Institutional investors in Asia are increasingly using exchange-traded funds (ETFs) for strategic as well as tactical allocations, according to a Greenwich Associates study* due to be released today.

Drivers of increased ETF usage include futures replication, multi-asset and smart-beta exposure, with fixed-income products expected to see more flows due to reduced bond liquidity, noted Greenwich.

This was the research house's first separate ETF study for Asia and it was based on interviews with 52 Asia-based institutional investors (including fund managers), 31 of which use ETFs. 

The results reflect that asset owners in the region, including insurers, official institutions and “large balance-sheet investors”, are moving portfolios into international equities and bonds, said Geir Espeskog, head of Asia-Pacific distribution at BlackRock, which sponsored the study.

Asia is now on the cusp of an accelerated growth phase, such as happened previously in Europe and the US, now that institutions are realising how ETFs can replicate these asset holdings at lower cost, Espeskog told AsianInvestor.

For example, he said, Asian insurers are now using ETFs to manage surplus and reserve assets.

Moreover, two-thirds of respondents said they used futures to access beta, but Asian institutions are now replacing futures positions with ETFs. Half of the ETF users polled planned to replace an equity futures position with an ETF in 2016. Another 20% said they were evaluating futures positions for possible replacement with ETFs in the year ahead.

“This suggests that the funds are taking their place in institutions’ standard portfolio-management toolboxes,” said Espeskog.

In the short term, ETF growth will be driven by equities, said the Greenwich report, as fixed income usage is still relatively low: 94% of ETF users polled use ETFs in equity portfolios, and less than a third do so for fixed income.

The two most common uses of ETFs among Asian institutions are strategic – gaining international diversification and obtaining exposure for core allocations. But 53% of institutions also make tactical adjustments to their portfolios with ETFs, while a third also use them for rebalancing and/or portfolio completion.

The pick-up in fixed income will come once the market is more well established, suggested the report. In North America, deterioration in fixed-income market liquidity is fuelling demand for bond ETFs. If global fixed-income dealers cut back on their market-making activities in Asia to the extent they have in the US, Greenwich expects the Asian market to follow a similar path, with concerns about liquidity driving institutional demand for ETFs.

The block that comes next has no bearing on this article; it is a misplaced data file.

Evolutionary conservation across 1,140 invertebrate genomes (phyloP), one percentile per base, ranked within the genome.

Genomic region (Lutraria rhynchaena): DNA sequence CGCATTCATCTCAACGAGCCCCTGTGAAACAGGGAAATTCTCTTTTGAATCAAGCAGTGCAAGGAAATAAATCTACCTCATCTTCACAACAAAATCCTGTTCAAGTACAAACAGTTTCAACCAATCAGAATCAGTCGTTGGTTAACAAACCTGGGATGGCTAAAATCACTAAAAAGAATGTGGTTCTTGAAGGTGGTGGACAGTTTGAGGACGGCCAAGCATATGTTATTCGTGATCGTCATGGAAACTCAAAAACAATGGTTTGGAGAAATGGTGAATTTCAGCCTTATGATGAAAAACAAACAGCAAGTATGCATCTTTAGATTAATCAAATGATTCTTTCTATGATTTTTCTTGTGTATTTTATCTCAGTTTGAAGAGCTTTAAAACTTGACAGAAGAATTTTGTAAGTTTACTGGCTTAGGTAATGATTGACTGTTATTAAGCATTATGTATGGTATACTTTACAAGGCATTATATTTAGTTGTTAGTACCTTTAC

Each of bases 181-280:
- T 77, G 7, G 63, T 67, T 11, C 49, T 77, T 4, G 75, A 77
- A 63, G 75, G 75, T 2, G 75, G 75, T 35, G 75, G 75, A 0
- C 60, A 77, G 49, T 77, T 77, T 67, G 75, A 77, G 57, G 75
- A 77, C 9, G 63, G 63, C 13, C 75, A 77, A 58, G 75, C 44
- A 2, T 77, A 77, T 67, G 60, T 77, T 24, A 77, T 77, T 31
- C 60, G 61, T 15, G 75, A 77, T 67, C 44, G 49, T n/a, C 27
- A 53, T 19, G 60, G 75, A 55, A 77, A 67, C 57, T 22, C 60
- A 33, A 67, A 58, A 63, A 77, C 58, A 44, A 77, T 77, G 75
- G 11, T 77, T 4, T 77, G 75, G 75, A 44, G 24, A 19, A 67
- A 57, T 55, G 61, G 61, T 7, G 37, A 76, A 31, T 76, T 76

However, the findings are not conclusive about a regional trend in fixed income ETFs. Moreover, some active fund managers have told AsianInvestor they would not want to use certain bond ETFs due to a lack of underlying asset liquidity.

Meanwhile, nearly 30% of Asian institutional users of ETFs plan to boost smart-beta allocations in the coming year, while some 60% of current users intend to invest in minimum-volatility ETFs and about a quarter into single and multi-factor ETFs. Smart or enhanced-beta products use indexes based on factors other than traditional market-capitalisation weighting to achieve additional returns over beta.

Moreover, the growing popularity of multi-asset strategies represents an important source of future growth for ETFs among Asian institutions, noted Greenwich. Some two-thirds of fund managers in the survey are using ETFs in multi-asset products.

Greenwich expects Asian institutional ETF allocations to gravitate from about 5% of the investment portfolio towards the 15% average for institutional ETF users globally. 

*Respondents were based in Hong Kong, Japan, Korea, Singapore and Taiwan and included 16 institutional funds (corporate pensions, public pensions, foundations and endowments), 15 insurance companies and 21 asset management firms.